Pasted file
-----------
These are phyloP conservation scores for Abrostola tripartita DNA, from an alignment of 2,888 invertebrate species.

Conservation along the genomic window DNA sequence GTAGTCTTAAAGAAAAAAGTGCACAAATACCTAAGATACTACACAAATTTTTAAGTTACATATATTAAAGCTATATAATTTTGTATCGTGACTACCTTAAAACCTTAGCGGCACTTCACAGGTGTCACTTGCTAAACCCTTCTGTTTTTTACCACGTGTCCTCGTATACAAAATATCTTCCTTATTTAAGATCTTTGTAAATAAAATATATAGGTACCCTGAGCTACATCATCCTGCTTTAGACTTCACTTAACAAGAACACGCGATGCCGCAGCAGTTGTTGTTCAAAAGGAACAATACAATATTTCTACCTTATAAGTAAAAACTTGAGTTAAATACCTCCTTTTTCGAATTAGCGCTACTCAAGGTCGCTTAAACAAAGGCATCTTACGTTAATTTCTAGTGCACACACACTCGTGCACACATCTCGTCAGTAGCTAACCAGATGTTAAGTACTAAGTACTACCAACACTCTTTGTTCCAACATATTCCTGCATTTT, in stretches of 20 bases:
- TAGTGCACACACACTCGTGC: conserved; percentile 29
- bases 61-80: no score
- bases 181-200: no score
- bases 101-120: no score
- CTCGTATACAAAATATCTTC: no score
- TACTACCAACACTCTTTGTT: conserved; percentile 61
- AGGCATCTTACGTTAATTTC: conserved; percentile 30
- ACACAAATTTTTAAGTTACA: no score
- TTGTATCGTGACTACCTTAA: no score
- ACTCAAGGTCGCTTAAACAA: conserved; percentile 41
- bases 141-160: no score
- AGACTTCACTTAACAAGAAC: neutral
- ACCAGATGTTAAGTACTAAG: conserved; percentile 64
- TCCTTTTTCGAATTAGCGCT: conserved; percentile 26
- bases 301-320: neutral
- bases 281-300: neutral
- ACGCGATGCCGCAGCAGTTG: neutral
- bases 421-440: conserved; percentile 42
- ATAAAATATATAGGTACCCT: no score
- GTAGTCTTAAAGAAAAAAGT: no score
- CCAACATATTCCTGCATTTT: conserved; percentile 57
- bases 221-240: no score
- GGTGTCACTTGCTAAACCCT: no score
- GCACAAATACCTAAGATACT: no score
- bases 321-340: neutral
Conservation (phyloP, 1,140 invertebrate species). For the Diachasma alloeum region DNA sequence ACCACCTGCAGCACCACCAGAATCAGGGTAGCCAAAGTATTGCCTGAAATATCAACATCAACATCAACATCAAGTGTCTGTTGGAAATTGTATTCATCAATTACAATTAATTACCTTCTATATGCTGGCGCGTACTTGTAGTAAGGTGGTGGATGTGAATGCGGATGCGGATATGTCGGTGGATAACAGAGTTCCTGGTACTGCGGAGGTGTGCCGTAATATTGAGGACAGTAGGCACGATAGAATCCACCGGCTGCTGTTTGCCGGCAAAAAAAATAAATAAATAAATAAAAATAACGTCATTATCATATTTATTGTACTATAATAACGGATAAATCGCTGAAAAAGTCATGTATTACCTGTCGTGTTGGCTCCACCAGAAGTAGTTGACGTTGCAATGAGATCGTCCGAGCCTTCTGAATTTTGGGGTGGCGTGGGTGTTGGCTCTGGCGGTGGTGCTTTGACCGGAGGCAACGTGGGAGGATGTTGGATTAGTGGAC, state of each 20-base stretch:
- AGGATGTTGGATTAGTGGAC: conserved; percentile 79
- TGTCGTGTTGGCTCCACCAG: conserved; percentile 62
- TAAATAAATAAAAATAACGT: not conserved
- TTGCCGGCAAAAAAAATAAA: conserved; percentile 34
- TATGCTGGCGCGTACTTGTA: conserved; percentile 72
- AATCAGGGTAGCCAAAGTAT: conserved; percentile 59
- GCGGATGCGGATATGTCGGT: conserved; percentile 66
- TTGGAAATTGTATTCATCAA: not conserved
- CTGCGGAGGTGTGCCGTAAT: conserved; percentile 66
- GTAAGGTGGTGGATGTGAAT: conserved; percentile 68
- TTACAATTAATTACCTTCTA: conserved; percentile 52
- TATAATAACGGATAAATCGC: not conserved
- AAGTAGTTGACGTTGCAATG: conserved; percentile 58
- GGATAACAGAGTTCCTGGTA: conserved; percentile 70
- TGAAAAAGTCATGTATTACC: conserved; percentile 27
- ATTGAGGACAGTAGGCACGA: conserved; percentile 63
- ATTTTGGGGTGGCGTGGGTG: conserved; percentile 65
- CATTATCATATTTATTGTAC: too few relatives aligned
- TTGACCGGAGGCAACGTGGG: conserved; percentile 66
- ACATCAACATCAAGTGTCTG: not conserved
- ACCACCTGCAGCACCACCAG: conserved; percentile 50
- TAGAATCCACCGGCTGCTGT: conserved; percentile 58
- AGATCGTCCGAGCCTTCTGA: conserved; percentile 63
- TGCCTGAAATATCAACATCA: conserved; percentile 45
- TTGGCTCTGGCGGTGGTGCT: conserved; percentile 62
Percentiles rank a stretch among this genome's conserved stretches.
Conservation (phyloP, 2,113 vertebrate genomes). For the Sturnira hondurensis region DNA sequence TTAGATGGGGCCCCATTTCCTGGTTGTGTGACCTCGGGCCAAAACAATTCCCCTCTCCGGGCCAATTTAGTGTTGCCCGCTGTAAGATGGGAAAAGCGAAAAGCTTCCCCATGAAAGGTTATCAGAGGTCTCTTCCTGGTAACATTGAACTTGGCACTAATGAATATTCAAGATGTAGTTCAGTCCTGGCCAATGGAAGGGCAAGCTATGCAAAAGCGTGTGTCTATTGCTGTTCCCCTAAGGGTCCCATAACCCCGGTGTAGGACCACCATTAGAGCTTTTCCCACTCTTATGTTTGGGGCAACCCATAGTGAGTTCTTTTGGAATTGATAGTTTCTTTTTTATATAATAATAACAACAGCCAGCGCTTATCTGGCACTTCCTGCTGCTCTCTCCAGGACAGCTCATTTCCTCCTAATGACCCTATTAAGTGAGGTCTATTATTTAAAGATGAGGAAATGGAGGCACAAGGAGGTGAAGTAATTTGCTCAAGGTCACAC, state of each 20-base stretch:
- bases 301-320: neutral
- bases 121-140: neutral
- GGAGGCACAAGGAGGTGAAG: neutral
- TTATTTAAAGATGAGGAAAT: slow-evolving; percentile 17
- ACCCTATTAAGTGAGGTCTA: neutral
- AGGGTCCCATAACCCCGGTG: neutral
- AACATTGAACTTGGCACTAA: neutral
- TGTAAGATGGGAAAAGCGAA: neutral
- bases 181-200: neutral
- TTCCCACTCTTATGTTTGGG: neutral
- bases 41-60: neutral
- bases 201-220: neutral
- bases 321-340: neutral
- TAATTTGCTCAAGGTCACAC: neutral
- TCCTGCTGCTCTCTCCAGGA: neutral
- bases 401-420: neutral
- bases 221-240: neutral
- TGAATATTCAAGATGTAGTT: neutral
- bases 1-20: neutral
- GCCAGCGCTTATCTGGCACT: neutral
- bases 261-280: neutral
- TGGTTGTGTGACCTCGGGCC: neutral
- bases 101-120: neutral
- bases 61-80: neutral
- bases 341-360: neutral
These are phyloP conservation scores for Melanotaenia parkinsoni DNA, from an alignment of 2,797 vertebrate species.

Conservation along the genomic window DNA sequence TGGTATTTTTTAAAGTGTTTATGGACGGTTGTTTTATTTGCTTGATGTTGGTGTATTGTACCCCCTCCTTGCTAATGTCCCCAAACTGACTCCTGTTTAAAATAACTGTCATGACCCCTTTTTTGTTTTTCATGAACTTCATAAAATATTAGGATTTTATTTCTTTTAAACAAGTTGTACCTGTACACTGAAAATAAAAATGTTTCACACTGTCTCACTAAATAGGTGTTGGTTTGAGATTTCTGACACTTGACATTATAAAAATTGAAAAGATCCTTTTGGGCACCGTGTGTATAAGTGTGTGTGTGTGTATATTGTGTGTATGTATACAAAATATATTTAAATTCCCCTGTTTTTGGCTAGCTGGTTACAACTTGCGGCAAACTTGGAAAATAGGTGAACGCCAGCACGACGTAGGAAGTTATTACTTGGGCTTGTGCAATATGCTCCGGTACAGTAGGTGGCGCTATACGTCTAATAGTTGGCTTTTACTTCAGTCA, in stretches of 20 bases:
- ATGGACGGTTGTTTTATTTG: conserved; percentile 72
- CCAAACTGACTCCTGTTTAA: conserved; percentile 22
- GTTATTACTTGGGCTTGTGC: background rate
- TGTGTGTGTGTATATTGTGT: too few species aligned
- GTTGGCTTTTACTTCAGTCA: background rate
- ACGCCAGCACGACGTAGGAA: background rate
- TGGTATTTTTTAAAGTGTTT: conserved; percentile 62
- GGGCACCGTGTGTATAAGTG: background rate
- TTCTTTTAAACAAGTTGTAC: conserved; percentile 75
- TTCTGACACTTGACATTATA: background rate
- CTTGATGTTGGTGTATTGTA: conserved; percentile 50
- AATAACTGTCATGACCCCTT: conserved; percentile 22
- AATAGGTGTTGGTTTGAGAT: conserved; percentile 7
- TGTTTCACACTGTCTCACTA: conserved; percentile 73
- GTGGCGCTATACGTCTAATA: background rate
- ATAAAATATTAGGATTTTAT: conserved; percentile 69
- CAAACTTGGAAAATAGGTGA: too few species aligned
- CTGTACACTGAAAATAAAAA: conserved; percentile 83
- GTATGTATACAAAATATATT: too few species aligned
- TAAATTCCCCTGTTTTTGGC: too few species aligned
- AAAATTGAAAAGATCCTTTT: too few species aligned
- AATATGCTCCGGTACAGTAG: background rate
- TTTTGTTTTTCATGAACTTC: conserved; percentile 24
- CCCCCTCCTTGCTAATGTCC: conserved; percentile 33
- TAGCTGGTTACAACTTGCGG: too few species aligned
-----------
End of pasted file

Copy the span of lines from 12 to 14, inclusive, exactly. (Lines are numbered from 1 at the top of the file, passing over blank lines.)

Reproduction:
- ACTCAAGGTCGCTTAAACAA: conserved; percentile 41
- bases 141-160: no score
- AGACTTCACTTAACAAGAAC: neutral